A hidden gem on the Middle Kuskokwim
by John Chythlook
Note: This article is reprinted with permission from the Alaska Department of Fish and Game’s ReelTimes newsletter. Additional species information is also from ADF&G.
Ever thought of fishing a little-traveled river in the middle Kuskokwim River drainage? If so, a trip on the Hoholitna River should near the top of your list.
The Hoholitna River is a tannic, clearwater river that flows 165 miles north from its headwaters in Whitefish Lake in the Nushagak Hills to eventually join the lower Holitna River. There is excellent fishing for Dolly Varden and arctic grayling, as well as large, voracious northern pike in the lower river and sloughs all summer long. King and chum salmon are available late June and July, while coho salmon are present during late August and September. Anglers normally access the lower Hoholitna by chartered boat from the village of Sleetmute. The Hoholitna River is also navigable by prop boat for much of the lower 20 river miles. The river is all Class I, but there are sweepers and log jams, which require some boating skill to avoid.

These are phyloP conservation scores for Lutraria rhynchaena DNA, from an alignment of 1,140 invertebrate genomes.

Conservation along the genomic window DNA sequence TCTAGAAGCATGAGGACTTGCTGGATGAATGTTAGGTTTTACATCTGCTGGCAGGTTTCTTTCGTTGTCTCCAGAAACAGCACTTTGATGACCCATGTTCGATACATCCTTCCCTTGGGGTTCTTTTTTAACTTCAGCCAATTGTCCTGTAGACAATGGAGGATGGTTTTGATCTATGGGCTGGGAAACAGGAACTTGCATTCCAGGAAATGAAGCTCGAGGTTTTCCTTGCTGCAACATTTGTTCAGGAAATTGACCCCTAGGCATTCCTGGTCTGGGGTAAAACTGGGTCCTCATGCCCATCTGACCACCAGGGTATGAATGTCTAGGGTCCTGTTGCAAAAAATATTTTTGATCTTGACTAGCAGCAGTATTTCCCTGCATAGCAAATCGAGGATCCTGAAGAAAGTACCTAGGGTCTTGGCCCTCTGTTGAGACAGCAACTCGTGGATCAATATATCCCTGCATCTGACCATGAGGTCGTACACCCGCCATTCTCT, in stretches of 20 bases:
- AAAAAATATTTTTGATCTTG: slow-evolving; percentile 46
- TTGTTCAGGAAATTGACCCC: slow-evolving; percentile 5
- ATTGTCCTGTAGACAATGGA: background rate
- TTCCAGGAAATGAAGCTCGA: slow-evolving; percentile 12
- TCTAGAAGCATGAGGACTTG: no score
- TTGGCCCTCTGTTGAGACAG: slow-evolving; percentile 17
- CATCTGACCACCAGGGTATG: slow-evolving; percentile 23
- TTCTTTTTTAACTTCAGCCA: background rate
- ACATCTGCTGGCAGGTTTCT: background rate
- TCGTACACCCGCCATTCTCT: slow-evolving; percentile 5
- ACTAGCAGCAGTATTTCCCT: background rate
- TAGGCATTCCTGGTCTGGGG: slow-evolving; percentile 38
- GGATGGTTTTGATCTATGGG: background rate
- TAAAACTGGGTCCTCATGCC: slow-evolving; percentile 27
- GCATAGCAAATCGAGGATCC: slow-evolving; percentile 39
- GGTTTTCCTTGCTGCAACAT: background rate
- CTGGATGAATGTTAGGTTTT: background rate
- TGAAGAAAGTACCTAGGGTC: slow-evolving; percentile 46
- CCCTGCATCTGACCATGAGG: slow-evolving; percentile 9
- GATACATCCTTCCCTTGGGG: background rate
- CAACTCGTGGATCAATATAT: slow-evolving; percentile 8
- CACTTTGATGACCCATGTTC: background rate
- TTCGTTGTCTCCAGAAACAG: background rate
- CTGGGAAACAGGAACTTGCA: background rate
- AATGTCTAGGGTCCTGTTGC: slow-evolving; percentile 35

All the species present are attracted to egg patterns, especially during salmon spawning. Silver and flashy streamers work well below water, and dry flies can be productive during the right conditions. Silver/pink or orange spoons and silver or gold spinners work well for spinning gear, as well as white, pink, and silver jigs. Pike will hit surface lures such as mouse or frog patterns, and are attracted to large rubber fish lures as well. Always use steel leaders for pike fishing. Sheefish are often not too picky, but when they are, a large light-colored spoon or a duck-billed diving lure can be just the ticket.
Access to the Hoholitna River is normally by float plane charter, either through McGrath, Aniak, Bethel, or by charter from Anchorage. There is also scheduled air service to Sleetmute. The river is normally floated, where there are providers of both guided and unguided trips. Outfitted trips are available that include raft or other equipment rental and aircraft charter. There are also some small but comfortable lodges on the river. The float normally takes about 10 days. Bears are common along the river, and floaters should take appropriate cautions.
Fishing begins here May 15 and ends September 15. Check regulations at adfg.alaska.gov.
John Chythlook is a sport fisheries biologist for the Alaska Department of Fish and Game for the Kuskokwim River and Kuskokwim Bay area. Born in Dillingham and raised in various places throughout Alaska and Arizona, he has been a sport, commercial, and subsistence fisherman in various forms through a few decades. He currently resides in Fairbanks, with travel to Bethel and the Kuskokwim region during the summer.